It is an addiction in a way. And a sickness of sorts. Now...I have to be completely honest here--if there WERE a cure for this, I would never take it. I need this outlet to survive.
I have two great fears. The first is losing my sight. I know I could still write and create without sight, but I still would lose part of the observation of the beauty around me. It's a subtle lesson and reminder to always look at things with a sense of awe and wonder. That childlike fascination that helps us paint the most amazing word pictures. In that sense, the fear is a good thing.
The other fear I have is losing my mind. I talked to a few other writers this weekend and that was high up on the list. One had a fear of losing her hands.
But our minds. As a writer, that's the place where it all begins. There is something in our make up that allows us to suspend the disbelief of the actual world we live in and create entirely new worlds to bring our reader in.
I also have this recurring dream about losing my legs, but that one doesn't scare me. Something about those dreams let me know that it's probably going to happen at some point and that it will be OK. Ironically I had those dreams more when I was trapped in failing marriages. Go figure.
The other dream isn't quite so scary. It's the dream I have of walking in to an airport newsstand and seeing my book on the shelf. Of getting on that plane and sitting next to someone on the plane who is reading that book.
And then eventually, god help me, sitting on panels at writing conventions--looking for the person sitting in the audience like I was this year. Terrified that someone will find out. Find out that I'm not a real writer. The fucked up thing about that is...what IS a real writer? If you ask me a real writer is someone with a story to tell. And no matter what they do, that story has to come out. That story will beat around in their head, forcing its way out. Those with the courage to sit down and give birth to those words--THEY are the writers.
And they are my people. I am one of them.
This year has been an amazing one for my growth as an author. Chris, Randall, Tim, Trace, William...you started it. You pulled me in and would not ever let me pass or sail by with the bullshit excuse of "I'm not a writer because I just blog." Thank you for that. Carma and all of the amazing family up in Ashland in the North Central Ohio Writers group--thank you. Oh my fucking god thank you. The retreat broke down some major barriers for me.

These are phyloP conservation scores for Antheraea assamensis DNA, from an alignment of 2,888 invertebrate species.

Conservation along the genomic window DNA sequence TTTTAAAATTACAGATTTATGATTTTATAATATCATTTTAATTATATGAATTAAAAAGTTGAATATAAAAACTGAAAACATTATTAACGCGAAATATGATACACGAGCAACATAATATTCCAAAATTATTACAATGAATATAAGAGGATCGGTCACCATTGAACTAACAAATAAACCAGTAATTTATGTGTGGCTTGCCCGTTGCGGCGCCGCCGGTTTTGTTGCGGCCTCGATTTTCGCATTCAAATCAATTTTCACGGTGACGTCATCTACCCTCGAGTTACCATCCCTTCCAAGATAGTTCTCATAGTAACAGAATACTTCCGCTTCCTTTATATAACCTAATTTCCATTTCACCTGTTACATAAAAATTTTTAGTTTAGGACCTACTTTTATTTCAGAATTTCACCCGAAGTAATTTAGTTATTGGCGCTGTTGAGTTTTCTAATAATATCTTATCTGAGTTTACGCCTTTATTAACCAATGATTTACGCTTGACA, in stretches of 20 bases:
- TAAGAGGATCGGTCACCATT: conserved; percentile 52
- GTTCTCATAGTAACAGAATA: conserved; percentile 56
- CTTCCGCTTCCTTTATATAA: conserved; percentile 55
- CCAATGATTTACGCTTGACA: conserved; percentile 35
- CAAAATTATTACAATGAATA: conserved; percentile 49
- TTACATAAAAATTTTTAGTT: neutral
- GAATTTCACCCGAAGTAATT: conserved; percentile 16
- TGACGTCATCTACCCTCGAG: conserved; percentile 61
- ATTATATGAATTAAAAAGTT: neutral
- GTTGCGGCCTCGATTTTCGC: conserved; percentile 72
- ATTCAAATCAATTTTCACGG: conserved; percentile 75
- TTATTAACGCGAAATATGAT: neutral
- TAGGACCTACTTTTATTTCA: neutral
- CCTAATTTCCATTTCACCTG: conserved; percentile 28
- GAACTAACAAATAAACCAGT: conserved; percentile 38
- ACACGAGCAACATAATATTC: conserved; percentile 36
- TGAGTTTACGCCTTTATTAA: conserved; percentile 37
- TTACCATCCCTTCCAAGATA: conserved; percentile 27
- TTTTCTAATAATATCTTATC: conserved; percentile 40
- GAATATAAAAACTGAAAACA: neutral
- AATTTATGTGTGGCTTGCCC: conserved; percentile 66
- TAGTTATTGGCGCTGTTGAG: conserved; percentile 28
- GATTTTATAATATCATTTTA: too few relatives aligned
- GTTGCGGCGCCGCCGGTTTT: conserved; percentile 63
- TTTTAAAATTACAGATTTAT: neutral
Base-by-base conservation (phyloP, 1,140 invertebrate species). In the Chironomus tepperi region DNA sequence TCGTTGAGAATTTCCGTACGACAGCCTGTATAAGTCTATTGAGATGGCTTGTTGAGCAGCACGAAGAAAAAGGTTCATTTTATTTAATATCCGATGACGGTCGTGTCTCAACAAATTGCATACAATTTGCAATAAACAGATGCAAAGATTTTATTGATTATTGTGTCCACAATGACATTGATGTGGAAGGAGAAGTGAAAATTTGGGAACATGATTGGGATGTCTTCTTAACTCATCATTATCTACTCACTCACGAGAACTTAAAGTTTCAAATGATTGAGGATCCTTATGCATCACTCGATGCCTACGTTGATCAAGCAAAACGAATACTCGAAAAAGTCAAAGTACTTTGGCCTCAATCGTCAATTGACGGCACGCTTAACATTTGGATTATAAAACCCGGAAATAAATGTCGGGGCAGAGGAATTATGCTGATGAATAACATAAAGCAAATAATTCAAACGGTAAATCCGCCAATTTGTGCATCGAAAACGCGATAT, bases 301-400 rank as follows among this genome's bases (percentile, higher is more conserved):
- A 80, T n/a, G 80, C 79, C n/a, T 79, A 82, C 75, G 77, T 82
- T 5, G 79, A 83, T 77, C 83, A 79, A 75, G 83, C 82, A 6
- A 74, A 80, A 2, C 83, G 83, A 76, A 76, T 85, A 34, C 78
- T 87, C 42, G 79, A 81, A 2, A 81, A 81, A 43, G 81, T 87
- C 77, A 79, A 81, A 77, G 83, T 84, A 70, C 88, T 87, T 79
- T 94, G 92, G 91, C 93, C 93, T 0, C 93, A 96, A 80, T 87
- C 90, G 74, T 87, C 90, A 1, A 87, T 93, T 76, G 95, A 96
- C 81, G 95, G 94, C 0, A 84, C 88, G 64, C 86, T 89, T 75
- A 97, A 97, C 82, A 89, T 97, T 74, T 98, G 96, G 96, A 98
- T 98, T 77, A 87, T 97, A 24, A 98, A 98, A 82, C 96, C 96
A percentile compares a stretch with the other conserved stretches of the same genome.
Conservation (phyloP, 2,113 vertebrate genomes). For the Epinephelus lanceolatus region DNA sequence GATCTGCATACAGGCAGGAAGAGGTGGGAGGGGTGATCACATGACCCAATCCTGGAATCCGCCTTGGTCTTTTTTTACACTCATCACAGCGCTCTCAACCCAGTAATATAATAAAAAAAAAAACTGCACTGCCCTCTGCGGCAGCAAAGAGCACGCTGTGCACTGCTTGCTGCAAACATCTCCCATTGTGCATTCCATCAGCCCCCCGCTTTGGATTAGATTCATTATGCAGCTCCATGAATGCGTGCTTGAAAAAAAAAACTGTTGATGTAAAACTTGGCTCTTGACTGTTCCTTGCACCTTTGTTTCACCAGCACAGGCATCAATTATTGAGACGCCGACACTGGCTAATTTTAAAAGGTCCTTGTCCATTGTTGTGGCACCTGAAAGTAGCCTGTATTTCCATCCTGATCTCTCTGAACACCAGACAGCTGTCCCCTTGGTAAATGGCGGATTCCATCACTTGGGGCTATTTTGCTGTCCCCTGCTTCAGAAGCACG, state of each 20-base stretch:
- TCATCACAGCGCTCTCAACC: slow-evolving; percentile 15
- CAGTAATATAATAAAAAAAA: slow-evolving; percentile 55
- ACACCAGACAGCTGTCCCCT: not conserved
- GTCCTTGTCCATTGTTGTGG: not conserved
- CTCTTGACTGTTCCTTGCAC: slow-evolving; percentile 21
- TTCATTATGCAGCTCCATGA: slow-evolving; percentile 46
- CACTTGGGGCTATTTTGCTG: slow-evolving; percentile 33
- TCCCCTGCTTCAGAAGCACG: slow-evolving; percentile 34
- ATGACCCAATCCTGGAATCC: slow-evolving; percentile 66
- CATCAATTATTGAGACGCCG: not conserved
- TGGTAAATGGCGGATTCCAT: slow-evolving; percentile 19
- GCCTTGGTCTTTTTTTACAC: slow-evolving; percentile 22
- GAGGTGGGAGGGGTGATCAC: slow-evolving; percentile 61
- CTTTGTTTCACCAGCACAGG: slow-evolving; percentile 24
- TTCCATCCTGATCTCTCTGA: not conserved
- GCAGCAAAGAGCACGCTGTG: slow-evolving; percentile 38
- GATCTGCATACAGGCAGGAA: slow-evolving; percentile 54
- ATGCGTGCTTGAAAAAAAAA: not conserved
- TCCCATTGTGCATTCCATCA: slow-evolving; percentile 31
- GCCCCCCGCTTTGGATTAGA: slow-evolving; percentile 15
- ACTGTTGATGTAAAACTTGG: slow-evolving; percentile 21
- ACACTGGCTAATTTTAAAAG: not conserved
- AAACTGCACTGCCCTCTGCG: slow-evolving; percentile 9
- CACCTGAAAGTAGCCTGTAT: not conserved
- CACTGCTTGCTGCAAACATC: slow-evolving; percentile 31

And Imaginarium broke the last of the barriers.
I'm a writer.
I am sitting here in the break room at work, choked up, feeling the moisture in my eyes as I write and read that sentence. Because it took me a while to get here. I'm not going to lie. I'm sure at some point, many points, along the way I will again feel like an imposter. But that doesn't matter. I'm a writer. I'll find my way back. Now that I know what this place is. This feeling. This acceptance. This shared sense of tribe--I don't want to leave it.
Y'all are so screwed.
I got out of the shower this morning and was hit with another passage for a book. I don't currently have a book that I'm working on where it fits, so I wrote it down. I might use it someday. I may never use it.
But writers write.
And I'm a writer.
Thank you for reading this random meandering. This is one of those things that I had to write for me. I had to try to solidify what was floating around in my head. I hope that if anyone was out there feeling like I was just a few short months ago that they had no business calling themselves a writer, that they can squash that doubt. It has no place. It's no longer welcome in my head. And it shouldn't be welcome in yours. You're a writer. Write.